Skilled trades workers voting against UAW-GM agreement
6 November 2015
With voting concluding today on the General Motors-United Auto Workers tentative agreement, the final vote tally remains close. The UAW has been mobilizing its apparatus and pulling out all the stops to try to push through the agreement and overcome substantial opposition.
While sentiment against the agreement is widespread among all workers, GM’s 8,500 skilled trades workers have been voting against the deal by wide margins. At several plants where the UAW has reported an overall “yes,” vote, the majority of skilled trades workers have rejected the contract.
According to the UAW constitution, a contract can only pass if it is supported by both production workers and skilled trades workers. On two previous occasions—including the 2011 contract at Chrysler—the union has simply overridden this requirement to push a contract through.
Plants recording “no” votes from skilled trades workers, often by wide margins, include: Fairfax Assembly (66 percent “no”); Arlington Assembly (84 percent); Flint Assembly (60 percent); Toledo Transmission (59 percent); Lansing Grand River Assembly (52 percent); Detroit-Hamtramck Assembly (58 percent) and the GM Tech Center (66 percent).
In a worried article, the pro-company Detroit News reported that of 11 locals where it was able to collect vote totals for skilled trades workers, 61 percent had voted “no.”
In preemptive preparation for a decision by the UAW to override the skilled trades vote, the newspaper writes, “However, the UAW can overrule a rejection by skilled trades workers if the union finds they voted against it for reasons other than issues unique to skilled trades.” In addition to the 2011 contract, the UAW carried out a similar maneuver in 1973.
This argument gives the UAW executives wide latitude to simply declare that the “no” vote from skilled trades workers was motivated by issues common to production and skilled trades workers.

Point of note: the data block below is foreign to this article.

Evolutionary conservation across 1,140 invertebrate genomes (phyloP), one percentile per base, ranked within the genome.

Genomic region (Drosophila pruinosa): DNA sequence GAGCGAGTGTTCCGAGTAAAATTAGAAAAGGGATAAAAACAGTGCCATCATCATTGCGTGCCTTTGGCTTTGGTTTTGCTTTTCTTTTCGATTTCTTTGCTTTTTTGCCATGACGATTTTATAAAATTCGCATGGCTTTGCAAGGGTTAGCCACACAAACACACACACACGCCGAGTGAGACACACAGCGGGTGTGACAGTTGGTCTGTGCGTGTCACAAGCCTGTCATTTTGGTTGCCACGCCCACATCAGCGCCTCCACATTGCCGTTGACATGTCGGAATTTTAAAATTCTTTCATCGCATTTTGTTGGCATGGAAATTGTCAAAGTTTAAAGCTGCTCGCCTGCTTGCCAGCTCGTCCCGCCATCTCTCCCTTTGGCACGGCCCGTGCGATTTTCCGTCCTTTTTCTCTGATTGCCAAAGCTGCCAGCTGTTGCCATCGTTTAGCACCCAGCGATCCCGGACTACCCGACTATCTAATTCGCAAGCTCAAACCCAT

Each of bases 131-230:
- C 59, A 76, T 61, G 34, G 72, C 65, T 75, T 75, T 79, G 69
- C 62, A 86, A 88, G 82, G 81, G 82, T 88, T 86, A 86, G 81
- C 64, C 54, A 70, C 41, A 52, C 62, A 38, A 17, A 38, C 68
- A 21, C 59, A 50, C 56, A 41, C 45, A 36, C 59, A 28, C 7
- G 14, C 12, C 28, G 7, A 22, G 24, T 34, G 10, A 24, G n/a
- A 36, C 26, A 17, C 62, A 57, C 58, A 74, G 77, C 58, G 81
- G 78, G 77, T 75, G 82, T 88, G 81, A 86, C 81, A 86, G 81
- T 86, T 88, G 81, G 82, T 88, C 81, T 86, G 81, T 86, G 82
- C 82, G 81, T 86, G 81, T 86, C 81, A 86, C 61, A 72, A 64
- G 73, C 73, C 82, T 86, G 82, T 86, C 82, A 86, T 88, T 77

Among the issues motivating opposition to the contract is the fact that it sanctions the further erasure of distinctions between job classifications among skilled trades workers, raising safety issues and opening the way to the destruction of jobs.
Under the “cross training” language for skilled trades workers implemented in the 2011 contract, workers are getting less than adequate instruction. Further, the UAW-GM contract continues to allow for the expanded use of outside contractors.
A veteran worker at the Orion Assembly Plant north of Detroit told the WSWS, “We used to have a requirement that two skilled tradesmen work together, now it is only one. We have only two millwrights on each shift that have to cover the whole plant, 80 acres under the roof. And a contractor does third shift maintenance.”
In May 2015, a 53-year-old skilled trades worker, Donald Megge, was crushed to death at Fiat Chrysler’s Jefferson North Assembly Plant when he was working alone.
Over the past decade there has been a steady erosion in the wages and working conditions of skilled trades workers. The use of outside contractors has been expanded at the same time that the wages of skilled trades workers have been frozen.